The condemnation of eight environmentalists, with a total of 58 years in prison sentences, has been upheld by a Revolutionary Court in Iran.

Judiciary spokesman Gholamhossein Esmaili confirmed on Tuesday that the appeals court upheld punishments from 6 to 10 years in prison against seven of the political prisoners for “cooperating with the hostile state of the US” and obtaining “illicit income”. A four-year sentence for Abdolreza Kouhpayeh was sustained for “assembly and collusion to act against national security”.

The court again failed to produce any evidence to support the allegations against the members of the Persian Wildlife Heritage Foundation. They were seized in January and February 2018 as they carried environmental studies.

A ninth detainee, the Foundation’s head Prof. Kavous Sayed-Emami, died in suspicious circumstances in Tehran’s Evin Prison days after the initial arrests.

Niloufar Bayani and Morad Tahbaz, an Iranian-American-Canadian national, were given 10-year terms and ordered them to return “illicit income”, calculated from Bayani’s salary from the UN Environment Program, where she worked prior to joining the wildlife group, by her six years of working there, a source told Human Rights Watch.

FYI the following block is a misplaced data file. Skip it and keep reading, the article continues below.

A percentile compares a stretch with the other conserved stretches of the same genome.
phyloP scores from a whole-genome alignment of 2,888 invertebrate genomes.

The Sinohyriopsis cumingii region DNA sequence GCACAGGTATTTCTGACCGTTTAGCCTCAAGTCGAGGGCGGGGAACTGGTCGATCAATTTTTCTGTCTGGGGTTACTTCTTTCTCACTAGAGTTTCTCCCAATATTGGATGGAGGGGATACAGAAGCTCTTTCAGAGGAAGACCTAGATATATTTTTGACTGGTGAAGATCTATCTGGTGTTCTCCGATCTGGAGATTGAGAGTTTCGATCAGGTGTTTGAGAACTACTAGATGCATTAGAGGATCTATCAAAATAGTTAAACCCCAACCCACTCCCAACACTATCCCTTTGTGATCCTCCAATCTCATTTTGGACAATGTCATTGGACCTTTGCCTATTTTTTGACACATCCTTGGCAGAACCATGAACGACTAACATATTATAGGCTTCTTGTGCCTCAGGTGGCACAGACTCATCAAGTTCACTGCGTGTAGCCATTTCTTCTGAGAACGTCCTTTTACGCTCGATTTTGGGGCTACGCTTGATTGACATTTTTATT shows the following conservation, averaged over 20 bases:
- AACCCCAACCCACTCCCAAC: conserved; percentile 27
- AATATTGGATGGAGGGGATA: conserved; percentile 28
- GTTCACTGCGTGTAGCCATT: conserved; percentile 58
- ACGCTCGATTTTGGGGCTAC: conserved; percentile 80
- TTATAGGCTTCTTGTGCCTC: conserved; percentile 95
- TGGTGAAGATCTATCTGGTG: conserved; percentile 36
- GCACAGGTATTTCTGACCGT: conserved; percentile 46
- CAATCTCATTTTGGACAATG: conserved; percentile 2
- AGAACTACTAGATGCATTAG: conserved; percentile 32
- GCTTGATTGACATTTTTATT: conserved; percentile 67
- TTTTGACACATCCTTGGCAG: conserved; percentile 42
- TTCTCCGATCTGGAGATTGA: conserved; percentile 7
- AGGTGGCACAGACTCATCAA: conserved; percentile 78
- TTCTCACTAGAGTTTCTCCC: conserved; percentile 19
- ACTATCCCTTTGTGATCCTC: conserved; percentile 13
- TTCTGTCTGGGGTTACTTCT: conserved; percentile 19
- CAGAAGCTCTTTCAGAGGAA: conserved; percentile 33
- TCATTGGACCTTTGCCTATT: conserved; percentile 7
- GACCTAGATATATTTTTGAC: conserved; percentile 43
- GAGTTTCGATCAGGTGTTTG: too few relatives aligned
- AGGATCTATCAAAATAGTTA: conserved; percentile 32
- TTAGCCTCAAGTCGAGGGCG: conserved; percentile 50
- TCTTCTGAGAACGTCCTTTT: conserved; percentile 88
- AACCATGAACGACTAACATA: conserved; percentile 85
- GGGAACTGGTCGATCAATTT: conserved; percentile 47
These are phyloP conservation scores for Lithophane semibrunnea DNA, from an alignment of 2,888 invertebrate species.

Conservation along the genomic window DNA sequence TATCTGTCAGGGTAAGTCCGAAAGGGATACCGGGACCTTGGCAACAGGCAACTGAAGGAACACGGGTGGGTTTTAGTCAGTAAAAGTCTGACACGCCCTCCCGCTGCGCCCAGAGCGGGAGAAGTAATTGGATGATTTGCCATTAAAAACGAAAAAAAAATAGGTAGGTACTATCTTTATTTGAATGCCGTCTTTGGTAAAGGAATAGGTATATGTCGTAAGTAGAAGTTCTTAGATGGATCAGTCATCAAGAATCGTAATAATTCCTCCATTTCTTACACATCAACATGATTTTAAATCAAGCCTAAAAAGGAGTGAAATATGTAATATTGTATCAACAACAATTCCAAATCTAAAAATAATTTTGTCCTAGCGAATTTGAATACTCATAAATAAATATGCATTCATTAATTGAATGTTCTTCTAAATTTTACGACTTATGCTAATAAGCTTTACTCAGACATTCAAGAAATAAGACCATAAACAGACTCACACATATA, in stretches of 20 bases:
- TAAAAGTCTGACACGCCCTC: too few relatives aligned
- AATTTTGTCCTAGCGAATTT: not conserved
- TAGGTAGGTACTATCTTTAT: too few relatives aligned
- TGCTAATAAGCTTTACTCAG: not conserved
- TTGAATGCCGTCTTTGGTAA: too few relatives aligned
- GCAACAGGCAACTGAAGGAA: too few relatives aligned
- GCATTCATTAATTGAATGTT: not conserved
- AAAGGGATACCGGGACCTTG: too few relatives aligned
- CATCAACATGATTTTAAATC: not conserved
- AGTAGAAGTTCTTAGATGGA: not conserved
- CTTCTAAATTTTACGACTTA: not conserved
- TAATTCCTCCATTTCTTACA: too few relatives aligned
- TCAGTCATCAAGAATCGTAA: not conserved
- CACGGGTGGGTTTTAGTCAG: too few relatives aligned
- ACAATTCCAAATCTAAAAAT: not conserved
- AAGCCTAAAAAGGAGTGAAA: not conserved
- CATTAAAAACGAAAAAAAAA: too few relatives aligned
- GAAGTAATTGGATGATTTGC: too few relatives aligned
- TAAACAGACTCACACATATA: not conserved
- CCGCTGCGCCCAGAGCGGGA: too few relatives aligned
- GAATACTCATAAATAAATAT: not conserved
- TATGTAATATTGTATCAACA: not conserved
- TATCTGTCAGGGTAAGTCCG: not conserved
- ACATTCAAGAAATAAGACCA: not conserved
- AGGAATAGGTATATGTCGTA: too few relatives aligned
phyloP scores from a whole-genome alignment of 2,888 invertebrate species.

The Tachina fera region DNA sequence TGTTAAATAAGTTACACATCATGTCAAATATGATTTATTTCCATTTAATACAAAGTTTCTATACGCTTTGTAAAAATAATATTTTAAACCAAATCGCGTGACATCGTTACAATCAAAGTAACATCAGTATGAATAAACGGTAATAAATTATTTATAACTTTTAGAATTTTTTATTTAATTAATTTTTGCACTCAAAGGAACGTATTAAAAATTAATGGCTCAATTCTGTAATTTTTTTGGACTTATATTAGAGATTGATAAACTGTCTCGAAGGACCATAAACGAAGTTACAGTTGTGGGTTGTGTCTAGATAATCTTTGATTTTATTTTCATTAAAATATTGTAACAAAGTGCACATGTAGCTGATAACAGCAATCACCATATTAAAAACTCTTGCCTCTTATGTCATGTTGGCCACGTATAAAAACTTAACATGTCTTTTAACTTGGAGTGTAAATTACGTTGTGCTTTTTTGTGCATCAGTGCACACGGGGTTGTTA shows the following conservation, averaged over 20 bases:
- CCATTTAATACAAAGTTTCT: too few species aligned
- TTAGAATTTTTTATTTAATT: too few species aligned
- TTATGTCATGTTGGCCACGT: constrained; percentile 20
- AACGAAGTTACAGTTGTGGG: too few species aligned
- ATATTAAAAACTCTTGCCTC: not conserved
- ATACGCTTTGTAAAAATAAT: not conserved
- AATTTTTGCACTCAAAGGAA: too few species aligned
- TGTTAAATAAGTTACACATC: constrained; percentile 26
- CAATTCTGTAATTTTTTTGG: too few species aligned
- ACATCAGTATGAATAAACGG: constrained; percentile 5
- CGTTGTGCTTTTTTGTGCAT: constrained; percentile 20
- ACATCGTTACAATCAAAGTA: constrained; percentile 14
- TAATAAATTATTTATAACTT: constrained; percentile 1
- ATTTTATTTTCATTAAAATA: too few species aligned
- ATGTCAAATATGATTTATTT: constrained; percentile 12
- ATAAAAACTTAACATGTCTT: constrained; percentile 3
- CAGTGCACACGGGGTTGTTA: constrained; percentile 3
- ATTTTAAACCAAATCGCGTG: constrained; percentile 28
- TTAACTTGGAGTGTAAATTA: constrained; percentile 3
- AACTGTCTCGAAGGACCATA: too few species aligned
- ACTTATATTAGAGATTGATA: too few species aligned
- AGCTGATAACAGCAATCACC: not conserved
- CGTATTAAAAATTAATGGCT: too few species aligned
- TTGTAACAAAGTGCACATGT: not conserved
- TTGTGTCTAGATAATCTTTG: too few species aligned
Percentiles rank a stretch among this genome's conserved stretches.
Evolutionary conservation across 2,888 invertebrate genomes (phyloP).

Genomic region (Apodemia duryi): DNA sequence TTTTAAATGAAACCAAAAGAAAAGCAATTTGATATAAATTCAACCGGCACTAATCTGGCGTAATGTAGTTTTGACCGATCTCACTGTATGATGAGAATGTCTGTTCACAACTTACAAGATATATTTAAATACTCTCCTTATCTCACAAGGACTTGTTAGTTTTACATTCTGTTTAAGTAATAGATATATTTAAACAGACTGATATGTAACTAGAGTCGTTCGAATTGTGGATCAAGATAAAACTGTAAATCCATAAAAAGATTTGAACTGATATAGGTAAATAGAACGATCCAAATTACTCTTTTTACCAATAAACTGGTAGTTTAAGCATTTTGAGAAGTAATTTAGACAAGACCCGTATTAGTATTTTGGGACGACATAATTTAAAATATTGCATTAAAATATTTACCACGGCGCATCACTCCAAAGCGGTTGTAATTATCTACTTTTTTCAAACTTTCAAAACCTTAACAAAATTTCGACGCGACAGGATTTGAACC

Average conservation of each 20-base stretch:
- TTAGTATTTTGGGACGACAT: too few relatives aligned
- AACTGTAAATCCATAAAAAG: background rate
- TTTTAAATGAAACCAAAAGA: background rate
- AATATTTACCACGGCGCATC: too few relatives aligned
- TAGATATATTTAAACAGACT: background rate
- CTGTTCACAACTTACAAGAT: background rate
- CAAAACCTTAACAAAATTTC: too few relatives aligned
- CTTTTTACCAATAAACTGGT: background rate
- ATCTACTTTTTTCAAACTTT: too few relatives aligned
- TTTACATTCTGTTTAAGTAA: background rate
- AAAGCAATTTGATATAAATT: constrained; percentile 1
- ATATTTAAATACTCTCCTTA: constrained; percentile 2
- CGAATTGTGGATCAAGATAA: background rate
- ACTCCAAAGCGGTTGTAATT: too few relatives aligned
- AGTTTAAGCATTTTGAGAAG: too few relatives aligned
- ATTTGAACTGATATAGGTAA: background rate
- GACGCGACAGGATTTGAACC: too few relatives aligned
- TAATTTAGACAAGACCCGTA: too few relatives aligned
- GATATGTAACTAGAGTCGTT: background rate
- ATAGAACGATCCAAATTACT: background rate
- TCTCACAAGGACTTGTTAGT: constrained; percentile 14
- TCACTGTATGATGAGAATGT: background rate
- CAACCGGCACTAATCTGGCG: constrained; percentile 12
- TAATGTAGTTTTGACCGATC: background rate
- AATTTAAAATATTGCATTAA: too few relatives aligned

Houman Jokar and Taher Ghadirian were condemned to 8 years on the charge of “cooperating with the hostile states of the US and Israel through spying against the Islamic Republic and in favor of the foreign intelligence services of the CIA and Mossad”. Amir Hossein Khaleghian, Sepideh Kashani, and Sam Rajabi were handed 6 years for “participating in spying against the Islamic Republic”, “participating in cooperation with the hostile state of the US”, and “cooperating with the hostile state of the US”.

Issa Kalantari, the head of Iran’s Environmental Institution, said in May 2018 that a Ministerial committee concluded there was no evidence of espionage by the environmentalists.

Tehran Prosecutor General Abbas Jafari Dolatabadi warned in October 2018 that four of the defendants could be given the death penalty for “sowing corruption on earth”. He declared, without support, that the researchers were “seeking proximity to military sites with the cover of the environmental projects and obtaining military information from them”.

Bayani said during a trial session in February 2019 that the defendants had been under psychological torture, coerced into making false confessions. She also wrote that she was threatened with injection of a substance in her arm and threatened with “photos of torture devices”.

The detainees were not allowed to choose legal representation. Instead, they had to choose from a judiciary-supplied list that had no human rights lawyers.